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This month, we are highlighting women in theatre from our past and in our present. Women have long been trailblazers in the world of theatre and while these posts only scrape the surface, we hope you will take the time to learn more about these radical women and the many others who continue to push the boundaries of classical theatre.
For our first post, we are highlighting the French actress Sarah Bernhardt.
Sarah Bernhardt, or “Divine Sarah” as she was later known, was in a class all her own. She became one of the first international stage stars, touring the world over. Famously, Mark Twain penned for the program of her 1912–1913 American tour:
“There are five types of actresses: bad actresses, fair actresses, good actresses, great actresses-and then there is Sarah Bernhardt.”
Born in 1844 as Henriette Rosine Bernard to a Dutch-Jewish courtesan mother, she was the eldest of three daughters. She grew up studying in a convent, bound for a life of religious vocation, but by age sixteen she was set for a career in the theatre. For two years, Bernhardt trained at the Conservatoire de Musique et Déclamation. Her first professional stage appearance was in 1862 as the title role in Racine’s Iphigenia. From there, she received smaller roles before signing with the Odéon Theatre where she was cast as Anna Damby in Alexandre Dumas’ Kean in 1868. Bernhardt’s performance received critical acclaim.
During the same year, Bernhardt formed her connection with the work of Shakespeare. She starred in King Lear as Cordelia (also at the Odéon). Although she began with traditional femimine roles, she is most known for her turn in masculine roles, or travesti roles. In 1899, at the age of 55, she took on the role of Hamlet in a French language adaptation. Her performance was so well received that she reprised the role in London and Stratford at the Shakespeare Memorial Theater. What makes Bernhardt’s take on Hamlet so unique is that her performance aligned with the early stages of film making and it was able to be captured; the footage is available online to this very day.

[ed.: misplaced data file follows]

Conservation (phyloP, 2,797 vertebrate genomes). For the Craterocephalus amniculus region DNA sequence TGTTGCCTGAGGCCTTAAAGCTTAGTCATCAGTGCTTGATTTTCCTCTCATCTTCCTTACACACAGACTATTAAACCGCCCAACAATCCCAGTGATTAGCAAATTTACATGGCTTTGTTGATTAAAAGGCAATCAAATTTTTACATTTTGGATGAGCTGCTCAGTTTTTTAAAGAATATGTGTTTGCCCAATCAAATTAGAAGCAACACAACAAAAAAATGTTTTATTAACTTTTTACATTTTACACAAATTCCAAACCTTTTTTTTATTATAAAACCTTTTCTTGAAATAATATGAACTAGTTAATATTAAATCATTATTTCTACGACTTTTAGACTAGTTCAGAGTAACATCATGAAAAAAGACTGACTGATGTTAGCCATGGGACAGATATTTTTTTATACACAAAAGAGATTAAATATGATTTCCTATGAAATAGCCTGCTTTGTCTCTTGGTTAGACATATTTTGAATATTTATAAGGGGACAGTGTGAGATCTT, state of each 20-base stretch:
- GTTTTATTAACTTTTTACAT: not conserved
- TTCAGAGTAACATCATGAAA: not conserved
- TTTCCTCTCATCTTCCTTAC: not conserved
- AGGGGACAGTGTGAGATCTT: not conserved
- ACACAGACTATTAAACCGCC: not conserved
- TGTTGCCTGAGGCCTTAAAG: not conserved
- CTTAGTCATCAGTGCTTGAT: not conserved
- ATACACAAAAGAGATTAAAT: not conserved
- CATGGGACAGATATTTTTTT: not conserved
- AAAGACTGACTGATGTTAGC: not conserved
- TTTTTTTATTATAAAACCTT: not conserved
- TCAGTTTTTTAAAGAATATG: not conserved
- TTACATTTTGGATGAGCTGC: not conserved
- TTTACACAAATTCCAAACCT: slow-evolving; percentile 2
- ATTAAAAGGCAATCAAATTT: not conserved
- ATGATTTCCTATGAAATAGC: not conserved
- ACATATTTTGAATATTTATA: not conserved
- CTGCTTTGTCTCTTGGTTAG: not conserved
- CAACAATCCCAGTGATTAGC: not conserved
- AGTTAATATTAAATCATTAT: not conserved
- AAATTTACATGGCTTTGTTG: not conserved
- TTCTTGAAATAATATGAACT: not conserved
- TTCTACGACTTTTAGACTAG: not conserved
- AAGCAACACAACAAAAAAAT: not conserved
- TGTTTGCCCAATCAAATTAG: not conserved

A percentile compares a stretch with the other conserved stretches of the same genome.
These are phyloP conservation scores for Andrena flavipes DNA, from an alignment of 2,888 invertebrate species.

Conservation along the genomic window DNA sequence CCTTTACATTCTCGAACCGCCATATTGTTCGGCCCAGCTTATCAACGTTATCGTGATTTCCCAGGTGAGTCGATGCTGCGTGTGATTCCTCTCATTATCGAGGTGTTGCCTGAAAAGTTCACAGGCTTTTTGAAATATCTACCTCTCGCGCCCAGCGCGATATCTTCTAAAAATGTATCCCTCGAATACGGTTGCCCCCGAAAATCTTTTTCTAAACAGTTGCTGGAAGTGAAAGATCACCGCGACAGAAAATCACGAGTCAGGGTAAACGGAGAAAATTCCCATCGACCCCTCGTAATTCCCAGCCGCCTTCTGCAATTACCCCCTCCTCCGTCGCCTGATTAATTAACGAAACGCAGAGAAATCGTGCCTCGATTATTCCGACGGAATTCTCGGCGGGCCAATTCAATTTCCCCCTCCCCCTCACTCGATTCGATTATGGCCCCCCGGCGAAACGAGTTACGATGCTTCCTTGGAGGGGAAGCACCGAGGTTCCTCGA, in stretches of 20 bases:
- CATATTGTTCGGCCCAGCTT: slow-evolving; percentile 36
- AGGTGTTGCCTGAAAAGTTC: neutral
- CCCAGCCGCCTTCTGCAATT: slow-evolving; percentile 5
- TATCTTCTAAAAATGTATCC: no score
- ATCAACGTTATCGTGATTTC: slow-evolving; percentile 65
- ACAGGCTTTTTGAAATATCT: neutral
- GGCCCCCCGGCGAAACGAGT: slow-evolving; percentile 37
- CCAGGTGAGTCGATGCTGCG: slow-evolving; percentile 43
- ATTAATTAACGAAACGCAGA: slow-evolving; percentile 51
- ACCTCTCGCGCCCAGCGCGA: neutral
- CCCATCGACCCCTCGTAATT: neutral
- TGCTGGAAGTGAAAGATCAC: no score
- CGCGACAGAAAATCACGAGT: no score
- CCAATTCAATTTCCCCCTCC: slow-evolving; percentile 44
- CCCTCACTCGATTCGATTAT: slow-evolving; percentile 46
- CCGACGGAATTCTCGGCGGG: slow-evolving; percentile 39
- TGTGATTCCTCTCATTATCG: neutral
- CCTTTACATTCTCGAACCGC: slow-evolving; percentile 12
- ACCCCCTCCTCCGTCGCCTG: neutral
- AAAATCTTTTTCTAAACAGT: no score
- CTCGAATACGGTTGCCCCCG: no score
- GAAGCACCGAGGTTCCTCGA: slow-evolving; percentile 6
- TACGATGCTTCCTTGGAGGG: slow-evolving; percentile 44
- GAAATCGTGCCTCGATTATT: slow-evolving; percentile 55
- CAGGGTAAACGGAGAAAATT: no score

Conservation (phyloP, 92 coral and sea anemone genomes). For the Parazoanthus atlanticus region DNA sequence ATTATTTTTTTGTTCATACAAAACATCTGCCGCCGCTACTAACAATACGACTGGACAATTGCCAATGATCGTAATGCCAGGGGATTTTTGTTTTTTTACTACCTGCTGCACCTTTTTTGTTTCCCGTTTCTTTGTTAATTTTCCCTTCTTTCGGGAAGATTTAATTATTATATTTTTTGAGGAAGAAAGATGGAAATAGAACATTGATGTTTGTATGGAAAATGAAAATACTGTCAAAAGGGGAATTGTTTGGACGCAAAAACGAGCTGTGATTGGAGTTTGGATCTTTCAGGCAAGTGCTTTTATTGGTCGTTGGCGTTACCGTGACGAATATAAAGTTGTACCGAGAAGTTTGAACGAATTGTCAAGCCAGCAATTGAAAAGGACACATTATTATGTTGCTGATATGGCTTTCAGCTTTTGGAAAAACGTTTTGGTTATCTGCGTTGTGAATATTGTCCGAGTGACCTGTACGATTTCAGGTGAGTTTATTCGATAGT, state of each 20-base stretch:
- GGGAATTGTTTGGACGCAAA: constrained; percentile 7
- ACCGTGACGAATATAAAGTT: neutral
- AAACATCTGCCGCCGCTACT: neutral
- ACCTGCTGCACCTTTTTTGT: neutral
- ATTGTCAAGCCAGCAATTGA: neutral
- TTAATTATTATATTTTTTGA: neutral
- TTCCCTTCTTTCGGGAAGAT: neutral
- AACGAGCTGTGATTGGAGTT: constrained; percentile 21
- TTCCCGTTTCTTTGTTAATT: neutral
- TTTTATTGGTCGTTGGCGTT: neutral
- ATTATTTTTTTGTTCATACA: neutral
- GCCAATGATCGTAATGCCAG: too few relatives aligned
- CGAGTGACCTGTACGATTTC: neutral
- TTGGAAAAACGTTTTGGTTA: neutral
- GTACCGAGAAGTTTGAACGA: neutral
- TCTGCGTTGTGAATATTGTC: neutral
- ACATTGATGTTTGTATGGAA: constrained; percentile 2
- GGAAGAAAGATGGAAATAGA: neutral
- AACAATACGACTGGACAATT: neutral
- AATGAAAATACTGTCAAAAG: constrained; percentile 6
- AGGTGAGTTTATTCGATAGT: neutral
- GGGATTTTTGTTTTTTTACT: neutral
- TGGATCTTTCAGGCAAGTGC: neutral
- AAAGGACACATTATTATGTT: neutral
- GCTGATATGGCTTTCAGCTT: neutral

Through this captured performance, contemporary audiences are able to understand what was so captivating about Berhardt. Physicality was a major part of her allure, and it was said that the force within her eyes could drain the emotion from her audiences. Her voice was often described as “lyrical” and you can hear recordings of her online as well. Another important draw to her performance was her emotionality. Biographer Robert Gottlieb remarked that Bernhardt had “[a] willingness to expose her emotions, to impose them to her audience.”
These qualities were enough of a draw for audiences, as Bernhardt performed some 70 roles in 125 productions. She became the muse of Oscar Wilde for his final theatrical work, Salome; the work was composed in French just for her. However, she was not without her critics. Both Anton Chekov and George Bernard Shaw made remarks about their distaste for her style of performance. Still, she became one of the richest and most publicized actresses of her day, with an estimated net worth of 3.5 million francs.
In the twilight of her career, Bernhardt performed for soldiers during World War I and toured around the world. In total, she toured America nine times during her life. Bernhardt died on March 26 1923. Her Parisian funeral procession drew in large crowds, all seeking to remember one of the finest actresses of the 19th century.